Hundreds of officers from the Metropolitan Police were on duty with additional dispersal powers as the march started at Portland Place and headed to Whitehall.

The Palestine Solidarity Campaign (PSC) said it was the “eighth national march held for the Palestinian people” since the war, which was triggered by the surprise attack on southern Israel by Hamas on October 7, which saw 1,200 people killed and over 240 taken hostage.

According to health officials in Gaza, over 27,000 Palestinians have been killed, mostly women and children, as Israel continues a fierce ground and air assault on the besieged territory.

LONDON, UNITED KINGDOM - FEBRUARY 03: Thousands of people, holding banners and Palestinian flags, gather in front of the BBC in Portland Place and later held a march toward the Prime Minister's Office in Whitehall on February 03, 2024 in London, United Kingdom. Protesters on Saturday staged a massive rally in London to call for an immediate cease-fire in Gaza where more than 27,000 people have been killed in Israeli attacks since Oct. 7. (Photo by Burak Bir/Anadolu via Getty Images)
A pro-Palestine protester lets off a smoke flare. (Getty Images)

The Metropolitan Police said people were seen trying to disrupt the protest in Haymarket on Saturday, and a woman was arrested on suspicion of setting off a smoke bomb or flare.

A second woman, who was allegedly chanting slogans that may incite racial hatred, was arrested over a suspected public order offence. Officers were on the lookout for offensive placards and banners, with staff also monitoring the protest by CCTV to sport other offences or to find suspects, a spokesman said.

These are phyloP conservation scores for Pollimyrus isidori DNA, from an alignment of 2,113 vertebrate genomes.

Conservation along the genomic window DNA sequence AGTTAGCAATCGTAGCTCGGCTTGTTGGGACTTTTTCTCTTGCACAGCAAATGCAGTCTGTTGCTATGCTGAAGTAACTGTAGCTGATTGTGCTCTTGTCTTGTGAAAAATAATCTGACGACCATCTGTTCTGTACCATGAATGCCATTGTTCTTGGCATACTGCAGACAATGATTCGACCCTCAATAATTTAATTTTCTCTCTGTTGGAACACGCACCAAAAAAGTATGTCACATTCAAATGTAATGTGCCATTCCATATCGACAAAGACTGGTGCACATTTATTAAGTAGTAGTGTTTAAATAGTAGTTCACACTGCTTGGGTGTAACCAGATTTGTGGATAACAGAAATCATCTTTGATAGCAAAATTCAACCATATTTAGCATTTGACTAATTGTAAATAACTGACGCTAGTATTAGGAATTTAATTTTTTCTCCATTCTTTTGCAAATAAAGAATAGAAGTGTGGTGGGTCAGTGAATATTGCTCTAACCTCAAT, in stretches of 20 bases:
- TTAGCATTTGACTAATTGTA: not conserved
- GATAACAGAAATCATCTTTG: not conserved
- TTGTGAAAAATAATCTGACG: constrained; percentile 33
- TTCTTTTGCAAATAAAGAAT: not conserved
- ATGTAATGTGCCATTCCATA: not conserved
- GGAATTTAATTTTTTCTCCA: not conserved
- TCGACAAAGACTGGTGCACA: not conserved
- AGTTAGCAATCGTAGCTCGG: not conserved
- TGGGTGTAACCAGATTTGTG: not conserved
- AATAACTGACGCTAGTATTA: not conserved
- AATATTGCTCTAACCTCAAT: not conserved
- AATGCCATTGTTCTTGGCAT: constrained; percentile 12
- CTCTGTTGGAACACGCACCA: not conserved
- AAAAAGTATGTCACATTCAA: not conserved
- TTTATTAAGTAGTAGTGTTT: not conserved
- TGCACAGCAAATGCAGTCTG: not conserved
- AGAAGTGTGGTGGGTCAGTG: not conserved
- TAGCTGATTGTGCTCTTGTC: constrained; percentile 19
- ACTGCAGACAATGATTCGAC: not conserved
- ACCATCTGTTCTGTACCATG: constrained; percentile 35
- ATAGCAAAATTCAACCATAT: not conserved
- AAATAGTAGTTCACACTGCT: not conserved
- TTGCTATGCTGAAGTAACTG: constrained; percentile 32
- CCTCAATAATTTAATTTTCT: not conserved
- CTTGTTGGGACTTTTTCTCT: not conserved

Why has the Met Police been criticised over pro-Palestine protests?

The Metropolitan Police became the centre of a row when former home secretary Suella Braverman accused its officers of "playing favourites".

In an unauthorised op-ed for the Times in November, she suggested officers were overly lenient with pro-Palestine protesters compared to far right demonstrators. Separately, she said anyone caught vandalising the Cenotaph on Armistice Day "must be put into a jail cell faster than their feet can touch the ground", despite no indication that pro-Palestinian marchers were planning on visiting the war memorial.

As a result, Braverman was accused of whipping a mob of far right counter-protesters into a frenzy on 11 November and she was subsequently fired by prime minister Rishi Sunak. While the Met Police has been making efforts to track down people displaying antisemitic and hateful imagery at pro-Palestine rallies, the force still faces criticism for not doing enough to stamp the problem out.

In October, Braverman challenged Met Police Commissioner Sir Mark Rowley on his officers' decision not to arrest protesters chanting "jihad" in a video of a smaller protest held by the Islamist group Hizb ut-Tahrir, which is now to be banned in the UK. Rowley suggested there were gaps in the law that needed tightening up, arguing it is not his officers' job to enforce "taste and decency".

With pro-Palestine protests now a regular occurrence across the country, Braverman's replacement as home secretary, James Cleverly, has announced new plans that could see protesters who climb on war memorials facing up to three months in prison and a £1,000 fine.

The Cabinet minister, who was a Territorial Army officer in the Royal Artillery, said: “Recent protests have seen a small minority dedicated to causing damage and insulting those who paid the ultimate price for their freedom to protest.

“Peaceful protest is fundamental in our county, but climbing on our war memorials is an insult to these monuments of remembrance and cannot continue."